Flavors of Documentation
The next issue I tend to see with documentation is mixed goals from a style perspective.
We know what type of outcome we're trying to drive, but we also need to consider the best style of resource to help drive those.
This framework has been enormously useful: tutorials, how-to guides, technical reference and explanation. The link above goes into greater detail and offer example pages for each.
I tend to aim for the same style of documents in areas. An onboarding document tends to be "How-to", a team landing page or charter tends to be "Reference", and section of internal product documents all tend to be "Reference" at the top and "Explanation" below or consistently linked, etc.
User Experience is Critical
You know the valuable outcome you're trying to drive, you've determined a flavor of document best suited to drive it, but make sure you've considered the path a user will need to take to fall into this document and use it.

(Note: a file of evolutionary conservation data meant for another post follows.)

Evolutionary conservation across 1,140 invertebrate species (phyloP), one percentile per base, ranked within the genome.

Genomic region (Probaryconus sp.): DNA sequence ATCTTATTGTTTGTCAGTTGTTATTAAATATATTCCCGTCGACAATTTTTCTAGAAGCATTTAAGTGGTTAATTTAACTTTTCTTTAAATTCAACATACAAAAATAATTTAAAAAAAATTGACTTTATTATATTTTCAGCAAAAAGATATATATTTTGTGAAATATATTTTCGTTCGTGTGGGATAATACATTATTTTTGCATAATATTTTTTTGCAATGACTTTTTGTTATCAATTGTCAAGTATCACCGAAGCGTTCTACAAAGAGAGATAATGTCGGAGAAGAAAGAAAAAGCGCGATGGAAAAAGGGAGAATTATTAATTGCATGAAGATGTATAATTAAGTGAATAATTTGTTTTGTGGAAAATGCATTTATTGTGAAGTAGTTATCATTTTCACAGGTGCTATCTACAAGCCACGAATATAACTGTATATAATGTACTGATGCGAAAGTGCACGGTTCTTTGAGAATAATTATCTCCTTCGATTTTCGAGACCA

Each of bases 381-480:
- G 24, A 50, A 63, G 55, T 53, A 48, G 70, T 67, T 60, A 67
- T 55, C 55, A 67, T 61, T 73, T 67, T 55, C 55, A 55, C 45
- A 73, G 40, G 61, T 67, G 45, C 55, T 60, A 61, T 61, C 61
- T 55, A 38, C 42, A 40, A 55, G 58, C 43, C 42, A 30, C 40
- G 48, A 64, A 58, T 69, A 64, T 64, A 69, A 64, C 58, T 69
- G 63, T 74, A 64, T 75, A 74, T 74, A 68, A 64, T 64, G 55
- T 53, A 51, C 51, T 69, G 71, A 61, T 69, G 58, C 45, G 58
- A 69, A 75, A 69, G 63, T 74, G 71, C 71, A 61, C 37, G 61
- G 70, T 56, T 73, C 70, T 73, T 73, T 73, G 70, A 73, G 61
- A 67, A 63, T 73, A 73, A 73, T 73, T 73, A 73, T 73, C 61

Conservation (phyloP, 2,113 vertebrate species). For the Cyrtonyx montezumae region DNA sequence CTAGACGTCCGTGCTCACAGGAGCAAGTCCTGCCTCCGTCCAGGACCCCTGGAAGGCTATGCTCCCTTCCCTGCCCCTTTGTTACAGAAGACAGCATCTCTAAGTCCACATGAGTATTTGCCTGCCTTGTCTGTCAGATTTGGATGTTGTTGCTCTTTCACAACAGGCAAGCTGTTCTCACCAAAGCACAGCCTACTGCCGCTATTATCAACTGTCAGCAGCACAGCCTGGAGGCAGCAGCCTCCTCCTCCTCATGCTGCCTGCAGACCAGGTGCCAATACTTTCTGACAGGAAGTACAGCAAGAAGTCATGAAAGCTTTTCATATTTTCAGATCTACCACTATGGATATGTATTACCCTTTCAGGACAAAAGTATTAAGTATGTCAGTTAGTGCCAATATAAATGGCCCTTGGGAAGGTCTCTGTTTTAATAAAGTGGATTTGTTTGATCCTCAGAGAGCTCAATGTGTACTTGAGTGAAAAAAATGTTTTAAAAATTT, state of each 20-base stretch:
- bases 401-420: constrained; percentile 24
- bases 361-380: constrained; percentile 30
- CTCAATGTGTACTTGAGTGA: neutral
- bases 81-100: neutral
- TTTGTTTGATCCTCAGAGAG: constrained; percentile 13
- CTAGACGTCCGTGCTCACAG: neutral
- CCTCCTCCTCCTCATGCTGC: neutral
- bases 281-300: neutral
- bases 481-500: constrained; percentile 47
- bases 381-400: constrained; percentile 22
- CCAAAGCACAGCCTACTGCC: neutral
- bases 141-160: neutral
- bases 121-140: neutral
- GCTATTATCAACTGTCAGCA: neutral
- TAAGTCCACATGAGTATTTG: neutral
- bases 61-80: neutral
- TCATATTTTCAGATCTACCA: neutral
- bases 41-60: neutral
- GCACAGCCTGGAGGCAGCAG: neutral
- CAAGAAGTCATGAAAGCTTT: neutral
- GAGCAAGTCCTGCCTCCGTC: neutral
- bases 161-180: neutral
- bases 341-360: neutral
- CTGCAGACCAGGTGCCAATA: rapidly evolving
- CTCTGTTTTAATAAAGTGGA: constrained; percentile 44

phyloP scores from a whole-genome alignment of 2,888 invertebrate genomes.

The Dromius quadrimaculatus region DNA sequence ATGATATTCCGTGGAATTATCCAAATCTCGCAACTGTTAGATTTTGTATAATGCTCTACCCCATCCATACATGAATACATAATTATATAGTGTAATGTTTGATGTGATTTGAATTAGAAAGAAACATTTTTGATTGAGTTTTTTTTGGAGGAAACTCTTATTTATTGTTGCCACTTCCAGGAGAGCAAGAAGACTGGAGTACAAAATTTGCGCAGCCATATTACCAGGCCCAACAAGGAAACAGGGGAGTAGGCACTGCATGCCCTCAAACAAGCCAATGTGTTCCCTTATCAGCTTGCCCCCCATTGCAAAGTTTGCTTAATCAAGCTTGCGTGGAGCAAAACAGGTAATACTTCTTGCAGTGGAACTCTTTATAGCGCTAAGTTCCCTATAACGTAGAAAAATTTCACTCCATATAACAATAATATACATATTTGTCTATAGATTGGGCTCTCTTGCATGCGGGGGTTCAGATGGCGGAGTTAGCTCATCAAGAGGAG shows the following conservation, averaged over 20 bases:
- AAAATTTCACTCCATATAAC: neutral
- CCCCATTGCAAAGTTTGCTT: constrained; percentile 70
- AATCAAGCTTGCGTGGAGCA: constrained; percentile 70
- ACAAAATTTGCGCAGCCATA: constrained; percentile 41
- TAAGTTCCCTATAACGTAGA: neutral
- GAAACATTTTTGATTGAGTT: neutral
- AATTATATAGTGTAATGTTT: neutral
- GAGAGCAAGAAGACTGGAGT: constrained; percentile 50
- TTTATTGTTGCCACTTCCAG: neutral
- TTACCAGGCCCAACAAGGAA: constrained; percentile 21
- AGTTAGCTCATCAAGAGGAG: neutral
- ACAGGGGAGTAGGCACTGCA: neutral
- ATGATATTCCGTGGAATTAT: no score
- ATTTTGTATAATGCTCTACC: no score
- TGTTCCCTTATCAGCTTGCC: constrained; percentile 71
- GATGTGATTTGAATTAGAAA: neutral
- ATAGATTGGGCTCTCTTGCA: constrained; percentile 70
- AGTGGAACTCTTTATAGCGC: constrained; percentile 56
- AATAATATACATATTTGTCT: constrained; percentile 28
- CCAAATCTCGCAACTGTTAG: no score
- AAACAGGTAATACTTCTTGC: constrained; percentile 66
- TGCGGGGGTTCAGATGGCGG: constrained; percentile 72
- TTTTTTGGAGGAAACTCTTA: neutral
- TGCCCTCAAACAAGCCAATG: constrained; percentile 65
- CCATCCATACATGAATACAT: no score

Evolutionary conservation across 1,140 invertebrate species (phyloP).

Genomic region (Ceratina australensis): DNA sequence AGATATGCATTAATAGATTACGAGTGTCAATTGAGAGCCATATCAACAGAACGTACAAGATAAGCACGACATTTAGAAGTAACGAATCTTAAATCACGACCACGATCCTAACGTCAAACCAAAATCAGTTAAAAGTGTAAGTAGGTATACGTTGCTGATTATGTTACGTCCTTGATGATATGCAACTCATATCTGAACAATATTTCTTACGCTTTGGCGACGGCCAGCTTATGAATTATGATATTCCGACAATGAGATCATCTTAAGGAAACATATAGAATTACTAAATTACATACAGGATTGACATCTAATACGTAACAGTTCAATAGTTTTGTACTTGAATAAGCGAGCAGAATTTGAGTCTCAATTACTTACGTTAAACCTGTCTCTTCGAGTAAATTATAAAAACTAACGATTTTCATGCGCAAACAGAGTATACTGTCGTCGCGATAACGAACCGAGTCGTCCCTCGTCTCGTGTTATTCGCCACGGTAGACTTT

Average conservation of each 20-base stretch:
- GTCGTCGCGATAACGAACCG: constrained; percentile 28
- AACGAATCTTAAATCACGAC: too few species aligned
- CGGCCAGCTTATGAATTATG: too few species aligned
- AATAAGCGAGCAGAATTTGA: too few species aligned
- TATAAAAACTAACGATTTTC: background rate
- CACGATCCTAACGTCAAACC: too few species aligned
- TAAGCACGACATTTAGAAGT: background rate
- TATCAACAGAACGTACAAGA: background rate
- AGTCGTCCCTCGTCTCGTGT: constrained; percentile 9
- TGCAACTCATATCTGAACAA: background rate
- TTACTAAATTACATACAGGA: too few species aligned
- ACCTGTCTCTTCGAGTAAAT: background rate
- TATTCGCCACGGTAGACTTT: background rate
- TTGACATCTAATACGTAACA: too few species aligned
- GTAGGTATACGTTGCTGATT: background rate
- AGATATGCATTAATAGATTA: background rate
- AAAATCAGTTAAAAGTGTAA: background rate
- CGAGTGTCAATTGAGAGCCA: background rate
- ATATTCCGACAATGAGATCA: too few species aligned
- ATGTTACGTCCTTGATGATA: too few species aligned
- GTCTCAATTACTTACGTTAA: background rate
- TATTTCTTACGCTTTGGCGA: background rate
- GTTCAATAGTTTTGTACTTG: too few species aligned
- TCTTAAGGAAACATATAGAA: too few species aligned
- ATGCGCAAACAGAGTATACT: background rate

Where will they be and what question will they be asking?
For internal product documentation, I try to tie to two main themes at the highest level: a screen the user could be on and a major feature/process they may be considering. This gives me paths or landing pages for two main questions, "How does (this screen) work?", "How do I perform (target activity)?".
Don't count on search
Most wiki and documentation systems have poor search, or have taught people not to trust the search.
Part of this is the same points as above: people don't use the documentation, there wasn't a clear goal so it's a mishmash of stuff with the same words, etc. Part of this is the lack of context, the search bar doesn't know the difference between the 50 docs that mention the word "product", so many just default to hit rate without context as a ranking mechanism.
Creating short, well-worn paths to information is valuable. Common structures to documents, common philosophies on internal page structure and cross-connecting, etc are ways to lower the friction.
Example Time: Ledgex Internal Documentation